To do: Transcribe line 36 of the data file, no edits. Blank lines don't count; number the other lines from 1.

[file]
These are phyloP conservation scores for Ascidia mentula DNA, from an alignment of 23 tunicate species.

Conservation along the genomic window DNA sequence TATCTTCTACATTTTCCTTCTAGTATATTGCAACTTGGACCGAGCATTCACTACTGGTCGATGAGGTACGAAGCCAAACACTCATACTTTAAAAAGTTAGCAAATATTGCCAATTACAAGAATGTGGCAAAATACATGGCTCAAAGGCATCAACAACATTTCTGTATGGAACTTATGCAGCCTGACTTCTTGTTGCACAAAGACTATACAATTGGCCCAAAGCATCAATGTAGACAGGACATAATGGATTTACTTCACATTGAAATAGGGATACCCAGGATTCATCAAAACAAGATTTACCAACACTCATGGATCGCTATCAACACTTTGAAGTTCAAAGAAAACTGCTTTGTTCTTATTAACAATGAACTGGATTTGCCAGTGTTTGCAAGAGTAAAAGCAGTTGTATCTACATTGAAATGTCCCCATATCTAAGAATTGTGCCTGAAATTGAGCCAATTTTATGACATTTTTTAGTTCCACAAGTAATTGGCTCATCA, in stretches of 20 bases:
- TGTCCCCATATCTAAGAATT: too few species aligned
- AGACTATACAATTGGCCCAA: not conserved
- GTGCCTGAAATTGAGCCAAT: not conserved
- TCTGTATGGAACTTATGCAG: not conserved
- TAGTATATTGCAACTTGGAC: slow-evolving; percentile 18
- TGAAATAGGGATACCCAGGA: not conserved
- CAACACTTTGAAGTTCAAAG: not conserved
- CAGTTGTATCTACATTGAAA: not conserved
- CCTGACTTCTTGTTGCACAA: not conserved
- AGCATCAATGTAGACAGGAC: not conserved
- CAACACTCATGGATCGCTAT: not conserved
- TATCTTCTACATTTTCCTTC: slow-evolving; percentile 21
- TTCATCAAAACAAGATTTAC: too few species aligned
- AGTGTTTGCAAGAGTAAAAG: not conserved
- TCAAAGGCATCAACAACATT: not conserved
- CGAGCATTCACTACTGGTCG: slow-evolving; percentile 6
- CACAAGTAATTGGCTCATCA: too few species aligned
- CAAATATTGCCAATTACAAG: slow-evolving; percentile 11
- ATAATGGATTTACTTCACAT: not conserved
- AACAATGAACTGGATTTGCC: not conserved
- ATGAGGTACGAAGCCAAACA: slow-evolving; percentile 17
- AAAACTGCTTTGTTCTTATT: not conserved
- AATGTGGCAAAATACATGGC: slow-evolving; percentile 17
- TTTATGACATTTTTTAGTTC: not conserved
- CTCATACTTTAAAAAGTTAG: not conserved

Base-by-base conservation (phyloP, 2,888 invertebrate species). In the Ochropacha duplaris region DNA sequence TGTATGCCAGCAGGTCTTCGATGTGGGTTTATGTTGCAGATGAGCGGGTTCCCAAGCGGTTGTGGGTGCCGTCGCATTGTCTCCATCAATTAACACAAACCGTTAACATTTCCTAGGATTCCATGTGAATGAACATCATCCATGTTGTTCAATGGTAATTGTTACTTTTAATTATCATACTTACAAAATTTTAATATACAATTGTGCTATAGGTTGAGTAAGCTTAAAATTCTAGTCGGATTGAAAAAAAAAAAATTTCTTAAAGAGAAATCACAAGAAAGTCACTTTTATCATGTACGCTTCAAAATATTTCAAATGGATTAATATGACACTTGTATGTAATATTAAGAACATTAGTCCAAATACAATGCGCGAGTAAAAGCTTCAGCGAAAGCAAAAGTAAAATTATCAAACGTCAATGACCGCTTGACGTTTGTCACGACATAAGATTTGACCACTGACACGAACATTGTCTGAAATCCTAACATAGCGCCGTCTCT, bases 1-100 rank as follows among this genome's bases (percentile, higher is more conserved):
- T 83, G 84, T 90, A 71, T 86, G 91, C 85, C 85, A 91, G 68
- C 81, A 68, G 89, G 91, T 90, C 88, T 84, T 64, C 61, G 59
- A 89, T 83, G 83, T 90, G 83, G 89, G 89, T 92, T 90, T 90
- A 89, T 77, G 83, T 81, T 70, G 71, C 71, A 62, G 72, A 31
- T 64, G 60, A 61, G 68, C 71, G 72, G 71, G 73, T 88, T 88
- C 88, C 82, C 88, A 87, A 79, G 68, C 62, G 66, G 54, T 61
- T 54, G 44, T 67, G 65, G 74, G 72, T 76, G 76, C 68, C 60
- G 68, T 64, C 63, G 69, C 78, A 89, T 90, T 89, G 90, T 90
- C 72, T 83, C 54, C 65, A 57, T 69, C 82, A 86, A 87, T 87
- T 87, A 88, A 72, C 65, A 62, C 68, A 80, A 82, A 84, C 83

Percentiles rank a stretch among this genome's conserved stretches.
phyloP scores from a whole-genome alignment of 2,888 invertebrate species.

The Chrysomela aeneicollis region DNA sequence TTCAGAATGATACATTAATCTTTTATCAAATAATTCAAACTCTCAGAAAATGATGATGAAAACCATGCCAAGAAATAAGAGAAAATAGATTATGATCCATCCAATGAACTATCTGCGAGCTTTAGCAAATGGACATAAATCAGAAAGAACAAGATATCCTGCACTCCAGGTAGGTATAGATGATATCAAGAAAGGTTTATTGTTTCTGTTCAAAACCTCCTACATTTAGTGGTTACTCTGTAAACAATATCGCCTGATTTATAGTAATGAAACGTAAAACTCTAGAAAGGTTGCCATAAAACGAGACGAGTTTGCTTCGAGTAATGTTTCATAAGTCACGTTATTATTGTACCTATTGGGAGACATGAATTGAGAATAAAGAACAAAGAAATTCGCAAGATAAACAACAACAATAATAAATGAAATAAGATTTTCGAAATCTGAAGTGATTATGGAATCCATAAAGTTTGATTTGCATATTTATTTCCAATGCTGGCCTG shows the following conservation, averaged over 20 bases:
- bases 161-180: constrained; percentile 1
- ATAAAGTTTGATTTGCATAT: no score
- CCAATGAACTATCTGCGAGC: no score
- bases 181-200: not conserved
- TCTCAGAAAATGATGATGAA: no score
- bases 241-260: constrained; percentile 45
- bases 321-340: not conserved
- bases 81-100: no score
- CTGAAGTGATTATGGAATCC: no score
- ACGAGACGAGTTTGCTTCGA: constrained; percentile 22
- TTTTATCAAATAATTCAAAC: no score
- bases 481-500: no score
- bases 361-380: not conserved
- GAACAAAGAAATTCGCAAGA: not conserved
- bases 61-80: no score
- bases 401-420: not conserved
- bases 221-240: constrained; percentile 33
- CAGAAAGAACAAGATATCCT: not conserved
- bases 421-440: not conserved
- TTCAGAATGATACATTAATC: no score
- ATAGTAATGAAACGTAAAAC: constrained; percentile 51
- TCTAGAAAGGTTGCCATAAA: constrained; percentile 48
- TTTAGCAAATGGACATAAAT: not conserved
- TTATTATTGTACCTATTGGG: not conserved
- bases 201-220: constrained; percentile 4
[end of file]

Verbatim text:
- G 68, T 64, C 63, G 69, C 78, A 89, T 90, T 89, G 90, T 90